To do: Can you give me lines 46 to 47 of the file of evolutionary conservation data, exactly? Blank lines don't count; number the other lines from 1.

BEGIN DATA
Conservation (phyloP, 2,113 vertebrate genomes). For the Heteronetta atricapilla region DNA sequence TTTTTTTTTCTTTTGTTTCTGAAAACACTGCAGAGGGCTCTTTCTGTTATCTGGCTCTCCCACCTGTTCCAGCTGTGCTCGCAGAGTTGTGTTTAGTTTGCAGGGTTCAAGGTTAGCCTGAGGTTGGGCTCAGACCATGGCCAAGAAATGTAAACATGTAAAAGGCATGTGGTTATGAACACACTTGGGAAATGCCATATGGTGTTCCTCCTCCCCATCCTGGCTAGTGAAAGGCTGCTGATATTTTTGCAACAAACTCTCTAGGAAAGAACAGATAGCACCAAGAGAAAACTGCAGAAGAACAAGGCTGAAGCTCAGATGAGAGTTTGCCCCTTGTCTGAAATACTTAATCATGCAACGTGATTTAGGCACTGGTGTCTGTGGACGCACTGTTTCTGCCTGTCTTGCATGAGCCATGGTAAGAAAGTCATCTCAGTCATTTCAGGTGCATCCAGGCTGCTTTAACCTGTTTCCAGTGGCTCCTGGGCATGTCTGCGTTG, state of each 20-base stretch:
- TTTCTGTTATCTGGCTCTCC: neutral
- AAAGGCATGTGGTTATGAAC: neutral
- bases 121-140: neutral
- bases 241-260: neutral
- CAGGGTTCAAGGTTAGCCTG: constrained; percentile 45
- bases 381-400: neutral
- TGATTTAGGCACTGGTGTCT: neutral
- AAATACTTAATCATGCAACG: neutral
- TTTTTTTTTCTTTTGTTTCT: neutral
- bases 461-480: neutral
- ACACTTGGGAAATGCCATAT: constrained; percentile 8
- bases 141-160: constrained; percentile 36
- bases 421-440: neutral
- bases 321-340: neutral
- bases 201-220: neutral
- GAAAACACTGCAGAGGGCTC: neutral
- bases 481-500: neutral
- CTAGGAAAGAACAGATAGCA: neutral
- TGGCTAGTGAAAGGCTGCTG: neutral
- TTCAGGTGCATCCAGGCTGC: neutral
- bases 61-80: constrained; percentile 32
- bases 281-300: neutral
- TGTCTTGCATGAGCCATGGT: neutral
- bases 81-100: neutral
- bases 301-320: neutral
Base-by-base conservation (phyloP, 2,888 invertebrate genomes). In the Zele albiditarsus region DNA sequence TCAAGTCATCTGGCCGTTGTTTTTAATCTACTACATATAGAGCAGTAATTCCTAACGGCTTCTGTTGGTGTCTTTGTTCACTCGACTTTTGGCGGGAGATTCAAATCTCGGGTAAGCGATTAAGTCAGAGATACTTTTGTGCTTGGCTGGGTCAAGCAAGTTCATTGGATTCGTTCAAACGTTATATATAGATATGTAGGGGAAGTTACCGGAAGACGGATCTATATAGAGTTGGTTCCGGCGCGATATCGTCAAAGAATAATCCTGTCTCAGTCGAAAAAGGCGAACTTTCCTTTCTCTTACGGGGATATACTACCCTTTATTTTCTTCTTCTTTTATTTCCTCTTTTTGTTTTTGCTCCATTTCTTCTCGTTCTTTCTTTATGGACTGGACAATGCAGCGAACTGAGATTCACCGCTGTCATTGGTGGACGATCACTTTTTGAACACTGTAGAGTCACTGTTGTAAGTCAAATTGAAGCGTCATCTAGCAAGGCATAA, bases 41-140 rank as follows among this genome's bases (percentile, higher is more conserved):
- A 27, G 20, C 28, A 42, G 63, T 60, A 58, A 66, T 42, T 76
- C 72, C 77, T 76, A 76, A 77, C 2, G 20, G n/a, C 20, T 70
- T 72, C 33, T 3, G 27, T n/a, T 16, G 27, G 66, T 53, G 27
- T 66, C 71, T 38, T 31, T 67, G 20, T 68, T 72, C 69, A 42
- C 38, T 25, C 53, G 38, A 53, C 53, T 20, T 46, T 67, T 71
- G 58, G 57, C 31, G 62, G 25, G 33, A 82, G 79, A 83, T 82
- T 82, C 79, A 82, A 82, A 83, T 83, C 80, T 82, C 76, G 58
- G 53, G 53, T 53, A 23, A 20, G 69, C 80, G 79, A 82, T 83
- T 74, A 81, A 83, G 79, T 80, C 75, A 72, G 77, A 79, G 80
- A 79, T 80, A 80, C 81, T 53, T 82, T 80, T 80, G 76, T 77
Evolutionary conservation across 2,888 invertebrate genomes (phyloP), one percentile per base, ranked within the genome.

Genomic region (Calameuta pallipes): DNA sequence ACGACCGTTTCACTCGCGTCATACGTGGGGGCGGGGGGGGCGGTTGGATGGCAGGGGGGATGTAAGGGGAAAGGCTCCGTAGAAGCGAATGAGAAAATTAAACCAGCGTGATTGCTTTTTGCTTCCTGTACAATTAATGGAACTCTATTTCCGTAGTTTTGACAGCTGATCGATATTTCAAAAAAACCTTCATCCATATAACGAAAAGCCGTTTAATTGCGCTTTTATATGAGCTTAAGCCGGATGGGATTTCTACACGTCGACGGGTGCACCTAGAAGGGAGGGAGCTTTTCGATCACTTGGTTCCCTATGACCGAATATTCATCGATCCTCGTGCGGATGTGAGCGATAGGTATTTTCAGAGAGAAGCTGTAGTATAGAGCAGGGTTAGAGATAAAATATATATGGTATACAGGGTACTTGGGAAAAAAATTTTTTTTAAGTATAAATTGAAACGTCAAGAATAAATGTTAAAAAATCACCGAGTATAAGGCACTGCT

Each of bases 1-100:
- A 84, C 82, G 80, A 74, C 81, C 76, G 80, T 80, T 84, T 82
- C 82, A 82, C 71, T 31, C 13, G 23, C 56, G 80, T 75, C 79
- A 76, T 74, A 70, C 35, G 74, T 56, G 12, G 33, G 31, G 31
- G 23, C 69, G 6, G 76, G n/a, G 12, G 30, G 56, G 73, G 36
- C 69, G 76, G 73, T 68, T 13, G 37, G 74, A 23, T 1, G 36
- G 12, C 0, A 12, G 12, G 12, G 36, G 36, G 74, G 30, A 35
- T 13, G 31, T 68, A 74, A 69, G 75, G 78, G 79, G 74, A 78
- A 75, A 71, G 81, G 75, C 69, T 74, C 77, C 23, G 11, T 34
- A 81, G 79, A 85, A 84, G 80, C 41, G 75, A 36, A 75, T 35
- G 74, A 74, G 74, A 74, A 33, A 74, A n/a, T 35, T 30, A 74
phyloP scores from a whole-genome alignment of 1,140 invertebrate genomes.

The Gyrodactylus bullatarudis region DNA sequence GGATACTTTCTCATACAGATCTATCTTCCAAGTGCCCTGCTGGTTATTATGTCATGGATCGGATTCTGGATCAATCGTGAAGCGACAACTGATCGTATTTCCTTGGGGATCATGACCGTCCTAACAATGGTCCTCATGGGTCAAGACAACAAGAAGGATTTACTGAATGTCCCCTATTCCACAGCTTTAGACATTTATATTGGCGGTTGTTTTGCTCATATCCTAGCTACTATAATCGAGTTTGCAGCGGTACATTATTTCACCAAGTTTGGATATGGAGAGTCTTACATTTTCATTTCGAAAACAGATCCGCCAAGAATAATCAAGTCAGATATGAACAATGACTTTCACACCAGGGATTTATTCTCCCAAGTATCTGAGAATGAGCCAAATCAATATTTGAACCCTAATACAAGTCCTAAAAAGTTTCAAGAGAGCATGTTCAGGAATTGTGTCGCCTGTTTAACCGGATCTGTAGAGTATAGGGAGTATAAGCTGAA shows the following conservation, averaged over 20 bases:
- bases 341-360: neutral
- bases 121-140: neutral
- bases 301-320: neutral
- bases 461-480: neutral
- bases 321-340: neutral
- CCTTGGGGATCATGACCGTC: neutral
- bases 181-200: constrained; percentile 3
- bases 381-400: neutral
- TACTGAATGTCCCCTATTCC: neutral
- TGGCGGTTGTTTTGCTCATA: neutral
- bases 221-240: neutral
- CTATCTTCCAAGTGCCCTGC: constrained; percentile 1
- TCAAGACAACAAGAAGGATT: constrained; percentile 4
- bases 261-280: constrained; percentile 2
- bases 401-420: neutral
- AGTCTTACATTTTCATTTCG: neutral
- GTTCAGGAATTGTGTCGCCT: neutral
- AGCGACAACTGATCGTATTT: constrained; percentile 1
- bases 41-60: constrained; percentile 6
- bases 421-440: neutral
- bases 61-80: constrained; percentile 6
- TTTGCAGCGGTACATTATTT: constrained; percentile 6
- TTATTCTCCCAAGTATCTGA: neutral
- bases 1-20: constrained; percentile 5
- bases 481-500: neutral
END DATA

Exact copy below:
- G 12, C 0, A 12, G 12, G 12, G 36, G 36, G 74, G 30, A 35
- T 13, G 31, T 68, A 74, A 69, G 75, G 78, G 79, G 74, A 78